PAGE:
TifBlair Centipede has proven to be a improved variety of Centipede Grass through research trials over the last few years. TifBlair Centipede is commonly used for home lawns, parks, roadsides, and landscape projects. TifBlair Centipede lawns require 50% less mowing than other lawn grass varieties. TifBlair Centipede is a fast and aggressive lawn grass variety. It will continue to spread after it is established, choking out weeds and other grasses. TifBlair Centipede grass is a excellent choice for home lawns in the Southeast. This is a certified centipede seed and the seed is coated.
TifBlair Centipede is more cold tolerant, and produces longer runners than common Centipede. TifBlair Centipede also germinates faster. TifBlaire Centipede is very popular for home lawns in the Southeastern United States, including Florida, Georgia, Alabama, Mississippi, Georgia, South Carolina, Louisiana, and Arkansas.
Centipede lawn grass varieties require little to no chemical treatments, growing well in poor soils, full sun or partial shade with little or low maintenance or fertilization. Centipede grass is also preferred for its drought tolerance and little mowing requirements.
Coated Seed vs Raw Seed
Coated seed contains a clay-based surrounding shell that increases moisture retention and helps to reduce insect or fowl consumption. Coated seed contains approximately 50% coating weight, or inert weight, per pound of seed. Coated Centipede Seed is also easier to see after it is applied. Raw seed features no fillers, coatings, or treatments.
Centipede Grass (Eremochloa ophiuroides) was introduced into the United States from seed found in the baggage of Frank Meyer, a USDA plant explorer who disappeared on his fourth trip to China in 1916. It was initially used for low-maintenance cemeteries and eventually for lawns, during and after the Great Depression, and is sometimes referred to as "lazy man's grass," or "poor man's grass."
"I am so happy with this product," says Nancy H. "Full germination and quickly. I have a brand new build so my yard is all dirt. This centipede seed is great. I planted a portion last year and it has developed into a nice carpet feel. I debated sod vs seed but everything I read said if you have the patience, seed is a better choice. Tif Blair is a great product!"
Nancy would later follow up after Winter, to add to her rave reviews for TifBlair: "I bought some of this seed last year to make a ne lawn. Everyone local told me it wouldn’t winter over well but the Hancock website said it would be ok. I have an acre to cover with grass so after my trial plot last year I came back and bought enough seed for the entire yard. I am pleased with Hancock and see them as a trusted advisor for product."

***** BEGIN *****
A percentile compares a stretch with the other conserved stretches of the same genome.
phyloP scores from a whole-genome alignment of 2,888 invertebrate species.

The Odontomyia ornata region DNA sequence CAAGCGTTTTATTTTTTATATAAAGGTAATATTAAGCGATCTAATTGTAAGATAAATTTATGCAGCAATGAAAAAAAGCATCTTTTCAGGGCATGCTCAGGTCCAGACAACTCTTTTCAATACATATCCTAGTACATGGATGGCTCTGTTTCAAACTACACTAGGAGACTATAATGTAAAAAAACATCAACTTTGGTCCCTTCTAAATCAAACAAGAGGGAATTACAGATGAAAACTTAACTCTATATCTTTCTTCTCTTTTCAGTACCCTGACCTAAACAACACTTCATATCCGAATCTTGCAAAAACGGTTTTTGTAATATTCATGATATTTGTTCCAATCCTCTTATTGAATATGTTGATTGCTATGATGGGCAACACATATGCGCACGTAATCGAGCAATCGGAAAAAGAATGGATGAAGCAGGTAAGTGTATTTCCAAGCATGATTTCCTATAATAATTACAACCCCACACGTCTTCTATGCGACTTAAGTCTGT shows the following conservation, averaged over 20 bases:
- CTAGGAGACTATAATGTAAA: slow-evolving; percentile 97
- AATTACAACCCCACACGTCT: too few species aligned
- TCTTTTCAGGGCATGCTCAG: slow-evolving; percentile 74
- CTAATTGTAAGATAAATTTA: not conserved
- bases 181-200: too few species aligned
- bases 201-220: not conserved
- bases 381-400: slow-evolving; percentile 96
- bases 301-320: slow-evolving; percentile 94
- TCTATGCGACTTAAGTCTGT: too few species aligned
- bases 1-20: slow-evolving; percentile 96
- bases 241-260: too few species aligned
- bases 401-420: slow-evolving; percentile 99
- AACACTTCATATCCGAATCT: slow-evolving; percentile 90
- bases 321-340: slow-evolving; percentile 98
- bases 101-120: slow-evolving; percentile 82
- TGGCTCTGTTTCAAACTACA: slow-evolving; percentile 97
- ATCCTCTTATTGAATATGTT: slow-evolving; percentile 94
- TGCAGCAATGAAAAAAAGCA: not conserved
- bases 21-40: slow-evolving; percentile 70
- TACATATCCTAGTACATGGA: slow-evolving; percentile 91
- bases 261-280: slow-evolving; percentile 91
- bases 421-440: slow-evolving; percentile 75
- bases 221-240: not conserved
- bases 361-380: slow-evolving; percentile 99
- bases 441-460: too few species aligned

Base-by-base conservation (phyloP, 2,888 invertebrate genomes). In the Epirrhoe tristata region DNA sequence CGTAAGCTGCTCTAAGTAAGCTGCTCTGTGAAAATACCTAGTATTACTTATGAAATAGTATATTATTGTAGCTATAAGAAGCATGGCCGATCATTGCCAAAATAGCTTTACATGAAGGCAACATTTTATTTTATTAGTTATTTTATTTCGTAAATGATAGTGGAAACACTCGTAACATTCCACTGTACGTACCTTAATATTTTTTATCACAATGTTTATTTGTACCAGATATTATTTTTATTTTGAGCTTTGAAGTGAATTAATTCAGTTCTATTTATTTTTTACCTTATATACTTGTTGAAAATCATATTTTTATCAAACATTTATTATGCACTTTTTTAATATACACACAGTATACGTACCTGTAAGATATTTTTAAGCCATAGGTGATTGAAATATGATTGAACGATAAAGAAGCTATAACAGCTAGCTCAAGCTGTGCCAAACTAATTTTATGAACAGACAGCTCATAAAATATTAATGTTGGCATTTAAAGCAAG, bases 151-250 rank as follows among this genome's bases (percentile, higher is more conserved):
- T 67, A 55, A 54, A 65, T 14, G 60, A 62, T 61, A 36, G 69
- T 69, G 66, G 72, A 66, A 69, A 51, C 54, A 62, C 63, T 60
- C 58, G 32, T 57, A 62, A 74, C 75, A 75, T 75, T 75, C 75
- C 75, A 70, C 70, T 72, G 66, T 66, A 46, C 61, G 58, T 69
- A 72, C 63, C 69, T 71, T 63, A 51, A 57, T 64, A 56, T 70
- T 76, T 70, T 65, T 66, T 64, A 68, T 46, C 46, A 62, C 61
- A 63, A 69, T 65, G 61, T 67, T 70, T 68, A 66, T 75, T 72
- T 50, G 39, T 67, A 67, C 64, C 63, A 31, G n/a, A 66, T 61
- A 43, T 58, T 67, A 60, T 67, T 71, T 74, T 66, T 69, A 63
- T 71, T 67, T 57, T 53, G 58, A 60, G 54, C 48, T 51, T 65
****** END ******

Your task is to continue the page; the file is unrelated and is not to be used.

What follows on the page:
"Hancock was the only place I could find TifBlair Centipede in larger than 1 lb amounts," says Robert A. "Plus, it was best price I found as well. Will likely be buying more."
TifBlair can be planted anytime a new lawn can be prepared. Late summer planting (August 15 - November 1) is not advised due to inadequate time for establishment before Winter. For best results, plant in March or April, but quicker germination will occur from May through July. TifBlair can be planted in the fall of the year, after the soil temperatures are cold enough to prevent germination (typically after November 1). TifBlair seed will not germinate until the soil warms the following Spring.
To determine the amount of seed to purchase, multiply the length of the your lawn in feet by the width in feet to determine the square feet (sq. ft.). Subtract area for sidewalks, driveways, and other areas that will not be planted. Plant TifBlair Centipede at a rate of 1/2 lb. per 1,000 sq. ft. Higher seeding rates (up to 1lb. per 1000 sq. ft.) will produce a quicker grow-in, and produce a more dense turf in a shorter amount of time. Using higher rates of seed is more cost-effective than trying to save money on "light" seeding rates, because more watering and weed control will be necessary with "light" rates.
Follow these instructions to establishing a beautiful and attractive lawn:
Remove loose debris, such as sticks, stones, and trash. Till and loosen soil to create a crumbly seedbed. Work in a 5-10-15 fertilizer at a rate of 10 lbs per 1,000 sq. ft. Centipede thrives in acidic soil. To prepare seedbed, rake thoroughly and smooth the surface to provide a crumbly top layer that is ideal for sowing.
Sow the seed according to your spreader's recommended rate. Divide seed into two equal portions. Sow in one direction east to west, then use second portion and sow north to south to insure uniform coverage. Work seed into soil 1/4 to 1/2 in. with the flexing rake. Roll yard smooth. Use straw as light mulch in areas of erosion concern. Mulch should be used lightly so that it does not shade young seedlings.
Most importantly: Water thoroughly and frequently, but avoid creating puddles. Soil should be kept moist up to 1/2 in. deep, until emergence of the seedlings. Water less frequently after seedling emergence. Water only as needed after stand is established. Mow frequently to control weeds once seedlings are established, taking care to never remove than 1/3 of the plant.
Reseeding existing centipede lawns:
Cut existing lawn as close as possible or use Round Up to reduce vigor and competition from existing lawn. Rake or scratch (aerify, scarify) the surface and remove debris.
Apply seed and water as described above.